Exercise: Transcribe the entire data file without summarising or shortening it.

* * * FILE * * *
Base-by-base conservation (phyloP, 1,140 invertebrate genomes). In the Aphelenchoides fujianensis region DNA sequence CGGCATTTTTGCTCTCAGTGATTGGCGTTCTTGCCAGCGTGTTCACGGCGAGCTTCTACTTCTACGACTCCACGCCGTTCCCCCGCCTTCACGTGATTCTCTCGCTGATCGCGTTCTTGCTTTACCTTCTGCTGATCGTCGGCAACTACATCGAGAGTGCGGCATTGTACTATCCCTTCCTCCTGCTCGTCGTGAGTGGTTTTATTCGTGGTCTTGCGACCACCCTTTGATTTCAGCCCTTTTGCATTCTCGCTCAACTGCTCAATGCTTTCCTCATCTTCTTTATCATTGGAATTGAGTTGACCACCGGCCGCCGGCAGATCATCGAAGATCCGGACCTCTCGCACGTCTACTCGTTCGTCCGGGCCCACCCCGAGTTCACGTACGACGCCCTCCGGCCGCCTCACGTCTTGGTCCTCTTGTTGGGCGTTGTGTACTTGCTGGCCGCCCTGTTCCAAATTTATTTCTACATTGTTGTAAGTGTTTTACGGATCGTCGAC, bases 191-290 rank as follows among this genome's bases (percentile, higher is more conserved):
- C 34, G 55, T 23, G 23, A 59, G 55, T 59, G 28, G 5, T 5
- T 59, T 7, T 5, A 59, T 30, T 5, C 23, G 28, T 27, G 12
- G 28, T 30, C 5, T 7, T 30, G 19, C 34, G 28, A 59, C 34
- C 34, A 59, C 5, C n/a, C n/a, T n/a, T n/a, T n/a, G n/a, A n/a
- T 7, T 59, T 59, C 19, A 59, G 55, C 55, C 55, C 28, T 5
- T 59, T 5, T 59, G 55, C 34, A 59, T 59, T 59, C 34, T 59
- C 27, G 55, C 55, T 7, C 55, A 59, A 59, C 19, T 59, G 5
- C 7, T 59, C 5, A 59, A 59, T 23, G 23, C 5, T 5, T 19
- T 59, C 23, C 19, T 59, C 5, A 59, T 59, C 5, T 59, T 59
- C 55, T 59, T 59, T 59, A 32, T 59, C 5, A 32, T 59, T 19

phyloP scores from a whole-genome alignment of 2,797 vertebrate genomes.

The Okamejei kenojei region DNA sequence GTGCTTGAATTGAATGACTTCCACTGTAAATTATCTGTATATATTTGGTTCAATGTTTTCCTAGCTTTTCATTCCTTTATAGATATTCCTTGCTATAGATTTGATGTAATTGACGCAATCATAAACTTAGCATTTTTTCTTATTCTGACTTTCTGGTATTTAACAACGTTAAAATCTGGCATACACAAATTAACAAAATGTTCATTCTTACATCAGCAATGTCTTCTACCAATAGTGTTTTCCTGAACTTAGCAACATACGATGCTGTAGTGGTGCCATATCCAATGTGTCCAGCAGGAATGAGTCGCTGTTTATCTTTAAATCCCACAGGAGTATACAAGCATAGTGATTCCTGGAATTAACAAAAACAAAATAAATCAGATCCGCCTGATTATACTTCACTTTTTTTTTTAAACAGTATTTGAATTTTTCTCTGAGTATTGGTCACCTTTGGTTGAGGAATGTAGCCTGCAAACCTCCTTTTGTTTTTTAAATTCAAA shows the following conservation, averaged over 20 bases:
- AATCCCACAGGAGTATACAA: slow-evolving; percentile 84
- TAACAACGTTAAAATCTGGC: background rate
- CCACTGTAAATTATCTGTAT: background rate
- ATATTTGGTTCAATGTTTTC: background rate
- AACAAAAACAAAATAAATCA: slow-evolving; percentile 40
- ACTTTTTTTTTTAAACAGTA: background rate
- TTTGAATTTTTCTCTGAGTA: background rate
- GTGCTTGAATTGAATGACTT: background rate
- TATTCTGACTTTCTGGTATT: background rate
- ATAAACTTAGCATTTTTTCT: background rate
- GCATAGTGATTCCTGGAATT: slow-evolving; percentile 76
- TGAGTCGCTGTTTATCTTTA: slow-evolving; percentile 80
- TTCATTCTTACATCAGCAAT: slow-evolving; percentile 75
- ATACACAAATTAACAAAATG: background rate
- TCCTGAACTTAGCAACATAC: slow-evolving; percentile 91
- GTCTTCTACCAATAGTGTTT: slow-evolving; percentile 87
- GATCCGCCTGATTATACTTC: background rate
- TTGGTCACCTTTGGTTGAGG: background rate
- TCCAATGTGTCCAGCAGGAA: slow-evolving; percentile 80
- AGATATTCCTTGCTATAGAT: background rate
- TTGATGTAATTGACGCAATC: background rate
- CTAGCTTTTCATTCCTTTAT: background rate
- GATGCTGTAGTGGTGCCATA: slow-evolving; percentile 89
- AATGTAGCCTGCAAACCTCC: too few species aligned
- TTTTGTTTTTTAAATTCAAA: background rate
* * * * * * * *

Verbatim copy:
Base-by-base conservation (phyloP, 1,140 invertebrate genomes). In the Aphelenchoides fujianensis region DNA sequence CGGCATTTTTGCTCTCAGTGATTGGCGTTCTTGCCAGCGTGTTCACGGCGAGCTTCTACTTCTACGACTCCACGCCGTTCCCCCGCCTTCACGTGATTCTCTCGCTGATCGCGTTCTTGCTTTACCTTCTGCTGATCGTCGGCAACTACATCGAGAGTGCGGCATTGTACTATCCCTTCCTCCTGCTCGTCGTGAGTGGTTTTATTCGTGGTCTTGCGACCACCCTTTGATTTCAGCCCTTTTGCATTCTCGCTCAACTGCTCAATGCTTTCCTCATCTTCTTTATCATTGGAATTGAGTTGACCACCGGCCGCCGGCAGATCATCGAAGATCCGGACCTCTCGCACGTCTACTCGTTCGTCCGGGCCCACCCCGAGTTCACGTACGACGCCCTCCGGCCGCCTCACGTCTTGGTCCTCTTGTTGGGCGTTGTGTACTTGCTGGCCGCCCTGTTCCAAATTTATTTCTACATTGTTGTAAGTGTTTTACGGATCGTCGAC, bases 191-290 rank as follows among this genome's bases (percentile, higher is more conserved):
- C 34, G 55, T 23, G 23, A 59, G 55, T 59, G 28, G 5, T 5
- T 59, T 7, T 5, A 59, T 30, T 5, C 23, G 28, T 27, G 12
- G 28, T 30, C 5, T 7, T 30, G 19, C 34, G 28, A 59, C 34
- C 34, A 59, C 5, C n/a, C n/a, T n/a, T n/a, T n/a, G n/a, A n/a
- T 7, T 59, T 59, C 19, A 59, G 55, C 55, C 55, C 28, T 5
- T 59, T 5, T 59, G 55, C 34, A 59, T 59, T 59, C 34, T 59
- C 27, G 55, C 55, T 7, C 55, A 59, A 59, C 19, T 59, G 5
- C 7, T 59, C 5, A 59, A 59, T 23, G 23, C 5, T 5, T 19
- T 59, C 23, C 19, T 59, C 5, A 59, T 59, C 5, T 59, T 59
- C 55, T 59, T 59, T 59, A 32, T 59, C 5, A 32, T 59, T 19

phyloP scores from a whole-genome alignment of 2,797 vertebrate genomes.

The Okamejei kenojei region DNA sequence GTGCTTGAATTGAATGACTTCCACTGTAAATTATCTGTATATATTTGGTTCAATGTTTTCCTAGCTTTTCATTCCTTTATAGATATTCCTTGCTATAGATTTGATGTAATTGACGCAATCATAAACTTAGCATTTTTTCTTATTCTGACTTTCTGGTATTTAACAACGTTAAAATCTGGCATACACAAATTAACAAAATGTTCATTCTTACATCAGCAATGTCTTCTACCAATAGTGTTTTCCTGAACTTAGCAACATACGATGCTGTAGTGGTGCCATATCCAATGTGTCCAGCAGGAATGAGTCGCTGTTTATCTTTAAATCCCACAGGAGTATACAAGCATAGTGATTCCTGGAATTAACAAAAACAAAATAAATCAGATCCGCCTGATTATACTTCACTTTTTTTTTTAAACAGTATTTGAATTTTTCTCTGAGTATTGGTCACCTTTGGTTGAGGAATGTAGCCTGCAAACCTCCTTTTGTTTTTTAAATTCAAA shows the following conservation, averaged over 20 bases:
- AATCCCACAGGAGTATACAA: slow-evolving; percentile 84
- TAACAACGTTAAAATCTGGC: background rate
- CCACTGTAAATTATCTGTAT: background rate
- ATATTTGGTTCAATGTTTTC: background rate
- AACAAAAACAAAATAAATCA: slow-evolving; percentile 40
- ACTTTTTTTTTTAAACAGTA: background rate
- TTTGAATTTTTCTCTGAGTA: background rate
- GTGCTTGAATTGAATGACTT: background rate
- TATTCTGACTTTCTGGTATT: background rate
- ATAAACTTAGCATTTTTTCT: background rate
- GCATAGTGATTCCTGGAATT: slow-evolving; percentile 76
- TGAGTCGCTGTTTATCTTTA: slow-evolving; percentile 80
- TTCATTCTTACATCAGCAAT: slow-evolving; percentile 75
- ATACACAAATTAACAAAATG: background rate
- TCCTGAACTTAGCAACATAC: slow-evolving; percentile 91
- GTCTTCTACCAATAGTGTTT: slow-evolving; percentile 87
- GATCCGCCTGATTATACTTC: background rate
- TTGGTCACCTTTGGTTGAGG: background rate
- TCCAATGTGTCCAGCAGGAA: slow-evolving; percentile 80
- AGATATTCCTTGCTATAGAT: background rate
- TTGATGTAATTGACGCAATC: background rate
- CTAGCTTTTCATTCCTTTAT: background rate
- GATGCTGTAGTGGTGCCATA: slow-evolving; percentile 89
- AATGTAGCCTGCAAACCTCC: too few species aligned
- TTTTGTTTTTTAAATTCAAA: background rate